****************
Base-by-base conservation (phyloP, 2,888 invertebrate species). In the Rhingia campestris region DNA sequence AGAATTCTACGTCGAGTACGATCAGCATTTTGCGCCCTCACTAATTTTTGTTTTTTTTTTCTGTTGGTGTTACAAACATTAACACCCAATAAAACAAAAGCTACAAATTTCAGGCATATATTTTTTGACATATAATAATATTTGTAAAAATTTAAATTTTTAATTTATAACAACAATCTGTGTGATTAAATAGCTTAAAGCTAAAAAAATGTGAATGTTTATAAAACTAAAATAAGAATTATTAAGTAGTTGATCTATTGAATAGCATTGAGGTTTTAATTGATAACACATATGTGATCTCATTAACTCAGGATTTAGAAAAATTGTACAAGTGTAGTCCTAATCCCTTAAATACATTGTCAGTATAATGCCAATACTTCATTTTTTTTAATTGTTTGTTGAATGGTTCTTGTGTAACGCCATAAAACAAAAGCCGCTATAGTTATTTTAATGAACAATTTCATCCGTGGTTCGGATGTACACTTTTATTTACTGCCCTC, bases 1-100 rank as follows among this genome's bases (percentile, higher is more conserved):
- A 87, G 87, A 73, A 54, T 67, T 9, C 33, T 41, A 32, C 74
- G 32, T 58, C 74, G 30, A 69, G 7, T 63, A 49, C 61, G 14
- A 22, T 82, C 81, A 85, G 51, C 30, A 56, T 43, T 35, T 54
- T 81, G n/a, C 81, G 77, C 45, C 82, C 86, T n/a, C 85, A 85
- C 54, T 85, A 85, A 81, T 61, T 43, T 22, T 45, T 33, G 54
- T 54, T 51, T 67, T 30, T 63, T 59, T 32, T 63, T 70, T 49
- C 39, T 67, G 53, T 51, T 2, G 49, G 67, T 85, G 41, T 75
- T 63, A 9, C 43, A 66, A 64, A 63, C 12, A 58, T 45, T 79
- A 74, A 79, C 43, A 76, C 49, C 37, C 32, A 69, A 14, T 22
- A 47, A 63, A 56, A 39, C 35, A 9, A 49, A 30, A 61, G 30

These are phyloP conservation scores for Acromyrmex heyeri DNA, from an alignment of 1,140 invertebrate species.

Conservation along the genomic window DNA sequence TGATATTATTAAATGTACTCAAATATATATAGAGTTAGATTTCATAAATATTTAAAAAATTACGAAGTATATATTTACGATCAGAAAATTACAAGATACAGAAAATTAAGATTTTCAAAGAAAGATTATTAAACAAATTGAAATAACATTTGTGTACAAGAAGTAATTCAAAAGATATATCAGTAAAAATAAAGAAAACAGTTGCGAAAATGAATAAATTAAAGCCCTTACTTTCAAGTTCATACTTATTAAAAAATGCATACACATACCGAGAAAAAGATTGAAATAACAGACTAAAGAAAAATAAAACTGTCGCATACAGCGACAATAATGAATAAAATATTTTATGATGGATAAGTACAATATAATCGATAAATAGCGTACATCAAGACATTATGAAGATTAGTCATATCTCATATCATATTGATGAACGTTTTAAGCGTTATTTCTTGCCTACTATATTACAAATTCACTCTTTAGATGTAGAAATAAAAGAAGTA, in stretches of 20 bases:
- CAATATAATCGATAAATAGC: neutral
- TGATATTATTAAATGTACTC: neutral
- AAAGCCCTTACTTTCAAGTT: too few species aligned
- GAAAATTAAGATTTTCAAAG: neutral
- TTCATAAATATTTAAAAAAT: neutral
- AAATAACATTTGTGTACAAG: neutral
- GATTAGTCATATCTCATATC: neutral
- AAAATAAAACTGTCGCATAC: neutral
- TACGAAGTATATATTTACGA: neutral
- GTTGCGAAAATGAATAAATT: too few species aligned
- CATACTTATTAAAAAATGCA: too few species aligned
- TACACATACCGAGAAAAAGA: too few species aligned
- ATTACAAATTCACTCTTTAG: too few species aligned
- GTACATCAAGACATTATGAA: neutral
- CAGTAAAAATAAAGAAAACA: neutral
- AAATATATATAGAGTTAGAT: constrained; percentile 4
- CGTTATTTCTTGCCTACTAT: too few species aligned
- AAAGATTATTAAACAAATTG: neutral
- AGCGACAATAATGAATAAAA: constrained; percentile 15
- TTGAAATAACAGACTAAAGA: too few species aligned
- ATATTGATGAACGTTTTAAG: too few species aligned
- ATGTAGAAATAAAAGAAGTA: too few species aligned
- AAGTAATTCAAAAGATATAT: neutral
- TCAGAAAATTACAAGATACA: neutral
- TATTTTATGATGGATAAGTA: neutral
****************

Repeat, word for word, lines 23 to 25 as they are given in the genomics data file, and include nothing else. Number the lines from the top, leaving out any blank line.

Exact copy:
- GTTGCGAAAATGAATAAATT: too few species aligned
- CATACTTATTAAAAAATGCA: too few species aligned
- TACACATACCGAGAAAAAGA: too few species aligned